The News You Need To Read This Morning

Earth’s biggest active volcano is live, the Respect for Marriage Act moves forward, and The White Lotus is full of masculine butts.

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The Senate passed a bill to protect marriage for same-sex couples. Here's what it does and doesn't do.

On Tuesday, 61 senators, including 12 Republicans, passed a bill that would act as a fail-safe to protect the LGBTQ community in the event that the Supreme Court reverses its own precedent on marriage equality.

The US Constitution grants states — and not the federal government — the power to determine who may wed in each state. But the Supreme Court ruled in Obergefell v. Hodges in 2015 that states refusing to recognize marriages for same-sex couples violated the 14th Amendment. Should the court overturn Obergefell, state bans for same-sex marriages would suddenly return, as was the case with abortion trigger laws after Roe v. Wade was terminated this summer.

Under the Respect for Marriage Act, the federal government recognizes any married couple’s legal rights, benefits, or protections, even if they live in a state that outlawed marriage between same-sex partners. The bill would also formally repeal the Defense of Marriage Act of 1996, which had denied such federal rights and benefits in the first place.

This bill version will still need to pass in the House of Representatives before it is sent to President Joe Biden for his signature, but that outcome is expected. With Republicans set to narrowly assume control of the House next year, the bill is likely to be one of the last bipartisan proposals that will pass in this Congress.

A hotline for surrender

  • Ukraine set up a hotline where Russian troops can arrange the best way to surrender to Ukrainian forces. Demand is up to about 100 inquiries a day, BBC reports. "We can't judge an entire country," one hotline call handler said. "The majority of them are worried about their lives."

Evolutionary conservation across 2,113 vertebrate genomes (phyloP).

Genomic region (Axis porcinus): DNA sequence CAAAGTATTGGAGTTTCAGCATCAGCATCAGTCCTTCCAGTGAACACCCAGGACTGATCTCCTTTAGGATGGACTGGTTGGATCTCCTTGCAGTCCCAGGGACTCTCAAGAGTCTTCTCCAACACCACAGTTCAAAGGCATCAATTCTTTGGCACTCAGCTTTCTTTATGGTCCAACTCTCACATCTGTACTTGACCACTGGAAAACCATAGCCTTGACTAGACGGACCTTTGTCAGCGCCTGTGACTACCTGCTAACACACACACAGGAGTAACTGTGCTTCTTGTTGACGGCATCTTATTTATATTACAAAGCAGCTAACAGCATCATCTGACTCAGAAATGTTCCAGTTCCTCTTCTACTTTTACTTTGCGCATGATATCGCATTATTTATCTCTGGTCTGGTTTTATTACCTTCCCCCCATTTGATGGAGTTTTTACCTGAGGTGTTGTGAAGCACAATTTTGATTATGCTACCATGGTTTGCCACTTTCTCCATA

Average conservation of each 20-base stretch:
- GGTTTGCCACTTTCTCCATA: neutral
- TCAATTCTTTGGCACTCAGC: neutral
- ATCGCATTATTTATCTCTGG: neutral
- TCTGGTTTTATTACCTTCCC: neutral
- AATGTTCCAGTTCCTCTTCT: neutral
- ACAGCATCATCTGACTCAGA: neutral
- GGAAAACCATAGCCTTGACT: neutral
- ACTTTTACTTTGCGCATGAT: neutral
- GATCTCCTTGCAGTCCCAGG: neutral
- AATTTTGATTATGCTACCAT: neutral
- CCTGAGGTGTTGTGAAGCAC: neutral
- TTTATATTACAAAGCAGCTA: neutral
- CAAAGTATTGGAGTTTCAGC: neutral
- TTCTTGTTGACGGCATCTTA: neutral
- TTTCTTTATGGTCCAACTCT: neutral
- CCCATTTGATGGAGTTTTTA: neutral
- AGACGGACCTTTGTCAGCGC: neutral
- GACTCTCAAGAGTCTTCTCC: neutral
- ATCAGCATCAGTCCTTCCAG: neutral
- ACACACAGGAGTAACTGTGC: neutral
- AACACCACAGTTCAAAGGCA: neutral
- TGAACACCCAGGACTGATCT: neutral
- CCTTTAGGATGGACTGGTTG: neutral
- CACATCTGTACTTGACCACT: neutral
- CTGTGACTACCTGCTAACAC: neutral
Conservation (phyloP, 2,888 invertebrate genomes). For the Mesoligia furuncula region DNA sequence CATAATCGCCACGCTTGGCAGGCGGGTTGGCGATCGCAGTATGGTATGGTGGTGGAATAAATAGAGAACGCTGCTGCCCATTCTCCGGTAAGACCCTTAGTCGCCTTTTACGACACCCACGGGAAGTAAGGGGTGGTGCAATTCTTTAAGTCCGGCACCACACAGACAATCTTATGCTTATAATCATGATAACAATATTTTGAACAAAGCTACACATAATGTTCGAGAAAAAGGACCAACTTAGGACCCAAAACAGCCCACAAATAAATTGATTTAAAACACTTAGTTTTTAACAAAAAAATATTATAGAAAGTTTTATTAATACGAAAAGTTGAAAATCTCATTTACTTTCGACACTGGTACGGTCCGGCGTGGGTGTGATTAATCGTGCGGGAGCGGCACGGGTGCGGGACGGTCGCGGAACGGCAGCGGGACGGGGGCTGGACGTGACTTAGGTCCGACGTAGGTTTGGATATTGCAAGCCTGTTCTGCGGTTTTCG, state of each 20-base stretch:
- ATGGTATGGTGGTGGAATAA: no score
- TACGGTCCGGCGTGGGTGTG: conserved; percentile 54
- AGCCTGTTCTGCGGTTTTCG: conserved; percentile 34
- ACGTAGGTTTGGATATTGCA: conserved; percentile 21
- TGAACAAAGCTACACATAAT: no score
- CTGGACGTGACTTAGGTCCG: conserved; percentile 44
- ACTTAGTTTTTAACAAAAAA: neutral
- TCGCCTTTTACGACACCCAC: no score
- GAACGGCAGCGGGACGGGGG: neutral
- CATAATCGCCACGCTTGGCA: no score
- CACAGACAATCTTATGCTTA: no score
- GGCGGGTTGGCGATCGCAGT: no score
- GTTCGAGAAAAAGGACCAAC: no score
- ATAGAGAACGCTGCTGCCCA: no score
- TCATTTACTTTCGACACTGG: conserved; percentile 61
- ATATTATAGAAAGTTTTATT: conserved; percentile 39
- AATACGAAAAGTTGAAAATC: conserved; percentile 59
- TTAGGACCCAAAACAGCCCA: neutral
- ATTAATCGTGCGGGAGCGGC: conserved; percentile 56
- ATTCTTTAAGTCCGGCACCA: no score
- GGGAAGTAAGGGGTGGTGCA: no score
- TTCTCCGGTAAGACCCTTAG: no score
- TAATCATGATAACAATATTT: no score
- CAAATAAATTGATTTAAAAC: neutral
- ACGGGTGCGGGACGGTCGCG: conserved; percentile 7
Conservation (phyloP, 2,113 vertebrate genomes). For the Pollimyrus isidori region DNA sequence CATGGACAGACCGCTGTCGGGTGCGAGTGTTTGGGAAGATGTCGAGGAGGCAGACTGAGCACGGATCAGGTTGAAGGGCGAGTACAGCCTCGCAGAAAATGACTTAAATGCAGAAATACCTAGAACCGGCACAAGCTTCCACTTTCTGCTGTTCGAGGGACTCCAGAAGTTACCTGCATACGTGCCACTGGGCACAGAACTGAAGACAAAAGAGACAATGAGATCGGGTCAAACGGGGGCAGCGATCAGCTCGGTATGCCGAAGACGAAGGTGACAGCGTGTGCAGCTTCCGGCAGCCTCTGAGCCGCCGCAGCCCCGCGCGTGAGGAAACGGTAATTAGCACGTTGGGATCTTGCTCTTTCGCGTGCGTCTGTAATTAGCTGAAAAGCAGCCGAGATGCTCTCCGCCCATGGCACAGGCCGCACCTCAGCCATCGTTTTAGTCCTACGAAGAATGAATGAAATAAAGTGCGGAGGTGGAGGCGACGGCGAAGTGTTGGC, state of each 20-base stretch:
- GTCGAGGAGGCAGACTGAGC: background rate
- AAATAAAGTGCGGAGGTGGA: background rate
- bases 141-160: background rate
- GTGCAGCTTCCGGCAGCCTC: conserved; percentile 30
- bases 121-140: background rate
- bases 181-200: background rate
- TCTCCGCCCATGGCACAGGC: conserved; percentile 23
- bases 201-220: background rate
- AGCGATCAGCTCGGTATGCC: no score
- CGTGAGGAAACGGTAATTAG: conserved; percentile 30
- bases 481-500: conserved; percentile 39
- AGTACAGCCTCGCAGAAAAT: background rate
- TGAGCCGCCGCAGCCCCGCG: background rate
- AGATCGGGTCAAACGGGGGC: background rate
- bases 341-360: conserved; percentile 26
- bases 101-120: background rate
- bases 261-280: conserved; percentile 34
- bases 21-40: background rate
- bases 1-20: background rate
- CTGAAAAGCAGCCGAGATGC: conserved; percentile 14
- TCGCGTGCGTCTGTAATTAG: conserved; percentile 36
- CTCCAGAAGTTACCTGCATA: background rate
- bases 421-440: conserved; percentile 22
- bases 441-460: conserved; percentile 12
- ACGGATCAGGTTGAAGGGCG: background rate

SNAPSHOTS

Amoxicillin is in short supply. Here's what to know about the liquid antibiotic that's commonly used to treat kids. Parents and caregivers are starting to feel the impact of the shortage, with many asking online about alternatives to help with bronchitis, ear infections, and strep throat.

A Walmart employee said she'd filed a complaint about the shooter's "disturbing behavior" before the attack, and that the company failed to take action that could have prevented the shooting. A new lawsuit against Walmart states that the shooter was well known for making bizarre and threatening comments, including saying if he was ever fired "he would retaliate and 'people will remember my name.'"

Stewart Rhodes, the founder of the Oath Keepers, was convicted of seditious conspiracy for his role in the Jan. 6 Capitol riots. So far, about 900 people have been charged with federal crimes for their behavior during the insurrection.

Jennifer Lopez said that breaking up with Ben Affleck in 2004 sent her on an 18-year "spiral." "But now, 20 years later, it does have a happy ending,” Lopez said in an interview for Apple Music.

The biggest active volcano on earth is erupting for the first time in nearly four decades

a massive orange volcano erupting

For the first time since 1984, the Mauna Loa volcano on Hawaii’s Big Island suddenly began erupting late Sunday night, sending sprays of lava up to 200 feet in the air.

There doesn’t yet appear to be a risk to residents or homes on the island, according to updates from the Hawaiian Volcano Observatory. The flow is concentrated on the northeast side or “rift zone,” which is less steep than the volcano’s other side, so it will be a while before the slow-moving lava potentially poses a threat to structures. Residents, though, have been advised to stay alert, especially given that volcanic gas and ash, as well as very fine stands of molten lava known as Pele’s hair, can be carried downwind.

The volcano has erupted 33 times since record-keeping began in 1843, with the most recent prior eruption lasting over three weeks.

IMAGE OF THE DAY

The men — and butts — of The White Lotus

Spoilers ahead.

The first season of The White Lotus explored privilege and imperialism against the backdrop of a luxury Maui resort. The show’s second season, set in Sicily, sets up themes of power and gender. But its other focus is definitely butts, David Mack writes.

In the first episode alone, we see the butts of smarmy rich guy Cameron (Theo James) and Tanya’s new husband Greg (Jon Gries). By the end of Sunday’s fifth episode, we have also seen the butts of Ethan (Will Sharpe) and piano player Giuseppe (Federico Scribani), and twice seen the butts of Albie (Adam DiMarco) and Jack, as well as Uncle Quentin taking it in the butt.

Why all the butts? Well, I didn’t do media studies at college for nothing.

Perhaps it’s just that the cast is full of male actors who are down to clown. But I think the motif is also a pretty clear extended visual metaphor: These men are butts. Gender dynamics and masculinity are central to this season of The White Lotus, and time and again it’s the male characters who are making an ass of themselves.

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